Another front-runner in this bunch, despite Jerry Jones having supposed reservations about collegiate coaches who've never held a clipboard in the NFL before, Rhule has long drawn interest from the Joneses because of his ability to turn around a Baylor football program that was in shambles prior to his arrival. Being in close proximity to Dallas doesn't hurt either, giving the Cowboys a chance to routinely send scouts to assess both Rhule's players and the coach himself, but wait -- there's more. The strong interest in Rhule by the rival Giants adds a sense of urgency for the Cowboys to speak (formally) with him, but while New York is a top potential NFL destination for Rhule, not having to relocate from Texas to the frosty north is something the Cowboys can offer him that the Giants cannot.

Well, that and a loaded offensive roster missing only a couple of key defensive pieces to finally turn the corner, whereas the Giants still have a lot of roster work to do. Rhule has an eye on the Cowboys, and they have an eye on him, and things could move quickly once they sit down in the same room together for an official interview. 

Eric Bieniemy, Chiefs

It's been a foregone conclusion for a while now that Bieniemy would be in high demand for an NFL head coaching position, given what he's been able to do as offensive coordinator for the Chiefs. The progression of league MVP Patrick Mahomes is as much on Bieniemy as it is on Andy Reid, and even Reid knows he can't keep the talented OC around forever. Having already seen more than one club request an interview with him, the 50-year-old can expect the Cowboys to be added to that list, a team drooling at the thought of tethering him to what was the most prolific offense in the league in yardage this season.

It's a ready-made win with Bieniemy, although it would put pressure on him to decide if he'll retain first-year coordinator Kellen Moore or simply handle play-calling duties himself -- him being no stranger to the latter. He'd bring a more polished NFL prowess to the Cowboys than would others like Rhule, Meyer or Lincoln Riley, having already established himself as a potent offensive mind at the pro level.

Lincoln Riley, Oklahoma

Yes, the Cowboys are very interested in Riley. No, being dismantled by a high-powered LSU team in the college football playoff did not dissuade them from wanting to speak with him formally about potentially succeeding Garrett. Like Rhule, Riley is only an afternoon drive away from Dallas, and his proximity has led to a very strong relationship having been built between him and the Jones family. They especially like what he's been able to do in developing young quarterbacks, and although Dak Prescott is entering Year 5 -- on the heels of a much improved Year 4 -- there are still some tweaks Riley could potentially help with to get him to a consistently elite level.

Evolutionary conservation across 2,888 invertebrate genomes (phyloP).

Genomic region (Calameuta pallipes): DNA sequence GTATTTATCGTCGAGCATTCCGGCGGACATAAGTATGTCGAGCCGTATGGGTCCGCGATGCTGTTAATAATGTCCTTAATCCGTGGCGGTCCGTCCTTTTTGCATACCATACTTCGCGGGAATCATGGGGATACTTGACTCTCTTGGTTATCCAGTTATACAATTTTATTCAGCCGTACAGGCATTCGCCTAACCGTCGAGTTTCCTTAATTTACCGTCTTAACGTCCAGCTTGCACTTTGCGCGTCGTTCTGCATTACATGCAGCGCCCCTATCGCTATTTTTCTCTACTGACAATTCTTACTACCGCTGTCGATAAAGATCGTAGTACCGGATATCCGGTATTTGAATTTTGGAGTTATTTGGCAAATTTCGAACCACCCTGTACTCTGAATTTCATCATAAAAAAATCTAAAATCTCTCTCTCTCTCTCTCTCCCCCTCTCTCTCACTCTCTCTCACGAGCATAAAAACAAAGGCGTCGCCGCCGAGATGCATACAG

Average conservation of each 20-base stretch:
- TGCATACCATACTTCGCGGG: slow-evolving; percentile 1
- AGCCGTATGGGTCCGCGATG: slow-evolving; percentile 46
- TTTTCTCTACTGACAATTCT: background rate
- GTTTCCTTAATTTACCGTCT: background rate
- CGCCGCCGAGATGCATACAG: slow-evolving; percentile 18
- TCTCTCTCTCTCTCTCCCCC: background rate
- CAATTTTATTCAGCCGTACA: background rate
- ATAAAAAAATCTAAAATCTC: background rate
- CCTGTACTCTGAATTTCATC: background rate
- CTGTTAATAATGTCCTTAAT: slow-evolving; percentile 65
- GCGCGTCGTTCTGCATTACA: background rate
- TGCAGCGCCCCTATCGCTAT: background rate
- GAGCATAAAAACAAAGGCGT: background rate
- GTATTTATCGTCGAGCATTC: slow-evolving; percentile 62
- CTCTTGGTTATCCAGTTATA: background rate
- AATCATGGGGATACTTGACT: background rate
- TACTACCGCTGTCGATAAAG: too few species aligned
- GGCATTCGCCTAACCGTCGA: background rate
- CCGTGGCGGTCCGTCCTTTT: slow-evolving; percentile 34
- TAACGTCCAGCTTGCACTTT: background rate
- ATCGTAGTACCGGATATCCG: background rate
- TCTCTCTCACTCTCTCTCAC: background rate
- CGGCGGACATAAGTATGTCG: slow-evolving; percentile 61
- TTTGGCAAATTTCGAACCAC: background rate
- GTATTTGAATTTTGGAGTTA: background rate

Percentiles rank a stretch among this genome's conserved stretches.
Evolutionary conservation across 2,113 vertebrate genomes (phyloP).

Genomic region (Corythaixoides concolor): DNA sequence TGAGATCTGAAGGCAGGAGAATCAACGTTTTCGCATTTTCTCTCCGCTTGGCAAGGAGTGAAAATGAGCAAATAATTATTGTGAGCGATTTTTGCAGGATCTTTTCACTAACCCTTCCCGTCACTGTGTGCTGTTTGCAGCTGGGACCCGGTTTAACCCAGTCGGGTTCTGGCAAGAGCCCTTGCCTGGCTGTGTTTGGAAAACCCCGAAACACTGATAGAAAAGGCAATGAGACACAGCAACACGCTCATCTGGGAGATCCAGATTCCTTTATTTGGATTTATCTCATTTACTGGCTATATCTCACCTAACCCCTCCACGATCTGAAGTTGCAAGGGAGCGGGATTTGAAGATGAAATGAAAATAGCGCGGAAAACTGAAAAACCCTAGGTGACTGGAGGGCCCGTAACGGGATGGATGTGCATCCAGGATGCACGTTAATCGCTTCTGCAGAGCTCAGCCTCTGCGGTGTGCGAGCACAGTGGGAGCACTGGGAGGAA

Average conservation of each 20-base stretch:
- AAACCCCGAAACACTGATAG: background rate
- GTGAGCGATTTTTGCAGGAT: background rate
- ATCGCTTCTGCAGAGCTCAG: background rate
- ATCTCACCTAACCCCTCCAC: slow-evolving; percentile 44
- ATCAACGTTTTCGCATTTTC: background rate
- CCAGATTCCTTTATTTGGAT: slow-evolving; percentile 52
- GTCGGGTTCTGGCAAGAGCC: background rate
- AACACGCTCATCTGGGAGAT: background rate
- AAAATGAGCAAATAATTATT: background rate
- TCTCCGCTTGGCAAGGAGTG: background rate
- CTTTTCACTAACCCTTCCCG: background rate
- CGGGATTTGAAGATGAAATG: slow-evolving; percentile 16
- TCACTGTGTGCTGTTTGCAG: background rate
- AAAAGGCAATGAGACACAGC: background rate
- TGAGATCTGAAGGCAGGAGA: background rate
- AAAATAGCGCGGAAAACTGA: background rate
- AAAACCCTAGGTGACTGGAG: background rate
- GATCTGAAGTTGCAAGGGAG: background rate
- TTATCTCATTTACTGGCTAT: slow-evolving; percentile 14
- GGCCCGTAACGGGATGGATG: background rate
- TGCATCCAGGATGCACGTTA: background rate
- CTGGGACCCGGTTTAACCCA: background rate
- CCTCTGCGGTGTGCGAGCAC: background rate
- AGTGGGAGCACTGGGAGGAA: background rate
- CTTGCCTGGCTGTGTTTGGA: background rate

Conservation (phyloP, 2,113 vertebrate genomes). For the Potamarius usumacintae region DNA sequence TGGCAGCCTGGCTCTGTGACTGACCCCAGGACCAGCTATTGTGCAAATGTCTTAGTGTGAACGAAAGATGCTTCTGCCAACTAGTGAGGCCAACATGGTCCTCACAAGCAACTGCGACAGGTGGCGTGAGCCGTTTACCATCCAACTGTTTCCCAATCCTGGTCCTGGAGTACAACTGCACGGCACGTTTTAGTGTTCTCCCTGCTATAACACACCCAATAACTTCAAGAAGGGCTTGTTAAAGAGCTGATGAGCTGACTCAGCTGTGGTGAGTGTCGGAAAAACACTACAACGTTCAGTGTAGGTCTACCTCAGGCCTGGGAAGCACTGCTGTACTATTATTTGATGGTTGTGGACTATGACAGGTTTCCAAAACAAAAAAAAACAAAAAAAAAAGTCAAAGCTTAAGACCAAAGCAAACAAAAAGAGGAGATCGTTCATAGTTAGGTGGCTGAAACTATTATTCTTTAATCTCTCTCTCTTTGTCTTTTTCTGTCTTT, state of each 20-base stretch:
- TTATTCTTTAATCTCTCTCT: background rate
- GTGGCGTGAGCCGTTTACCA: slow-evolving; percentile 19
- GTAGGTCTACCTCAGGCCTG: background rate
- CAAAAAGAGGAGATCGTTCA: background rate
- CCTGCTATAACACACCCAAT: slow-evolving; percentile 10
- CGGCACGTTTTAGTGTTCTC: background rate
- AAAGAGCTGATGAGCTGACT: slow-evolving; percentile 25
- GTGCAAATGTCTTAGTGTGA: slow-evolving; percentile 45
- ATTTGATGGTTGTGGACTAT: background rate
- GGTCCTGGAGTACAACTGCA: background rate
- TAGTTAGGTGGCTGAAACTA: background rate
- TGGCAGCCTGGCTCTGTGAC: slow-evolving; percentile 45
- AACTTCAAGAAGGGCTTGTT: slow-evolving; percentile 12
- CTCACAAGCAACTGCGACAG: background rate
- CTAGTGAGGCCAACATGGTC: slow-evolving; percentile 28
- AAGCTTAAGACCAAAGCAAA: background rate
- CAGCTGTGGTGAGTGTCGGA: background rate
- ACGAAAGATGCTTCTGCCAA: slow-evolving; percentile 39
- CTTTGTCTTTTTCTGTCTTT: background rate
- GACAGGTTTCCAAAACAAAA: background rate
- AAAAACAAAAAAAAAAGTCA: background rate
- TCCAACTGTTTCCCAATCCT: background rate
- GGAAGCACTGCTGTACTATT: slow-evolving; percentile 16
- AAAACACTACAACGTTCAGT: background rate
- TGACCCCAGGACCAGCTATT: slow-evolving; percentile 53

Riley is Rhule's competition to the north, in what could ultimately a Game of Thrones-esque battle for the iron seat in Dallas. After all, with Garrett now gone, winter is here. 

Greg Roman, Ravens

Ever heard of a guy named Lamar Jackson? Sure you have. That is unless you've been asleep under a rock that also lacks Wi-Fi access. Jackson is the runaway candidate for league MVP in 2019, and only one year after being drafted -- some draftniks labeling him everything but a quarterback coming out of Louisville. The historic success of Jackson in 2019 is one part his insane skill set, and one part the mad scientist ways of Roman, the Ravens coordinator who almost instantly retooled the Baltimore offense from the statue-esque playing style of an aging Joe Flacco to the dynamic ways of a dual-threat Jackson.

Roman's offensive creativity is heralded around the league, and for a Cowboys team only one final key turn from truly seeing Prescott unleashed, it's a no-brainer to give him a call. Prescott may not be Jackson, but if Roman can get him in the same air -- at the least -- the combination of him, Elliott, Amari Cooper and Michael Gallup would be downright lethal. 

Kris Richard, Cowboys

Not so long ago, as in last year, Richard was one of the most highly touted free agents in the land after seeing his legendary tenure with the Seattle Seahawks end. The former Legion of Boom engineer opted to join the Cowboys as passing game coordinator, but they immediately granted him play-calling duties despite Rod Marinelli remaining the defensive coordinator. Things went swimmingly for him in Year 1, which included a breakout season by linebackers Jaylon Smith and rookie first-round pick Leighton Vander Esch, along with another double-digit sack season for DeMarcus Lawrence. Richard would interview last January for possible HC roles elsewhere, but nothing materialized.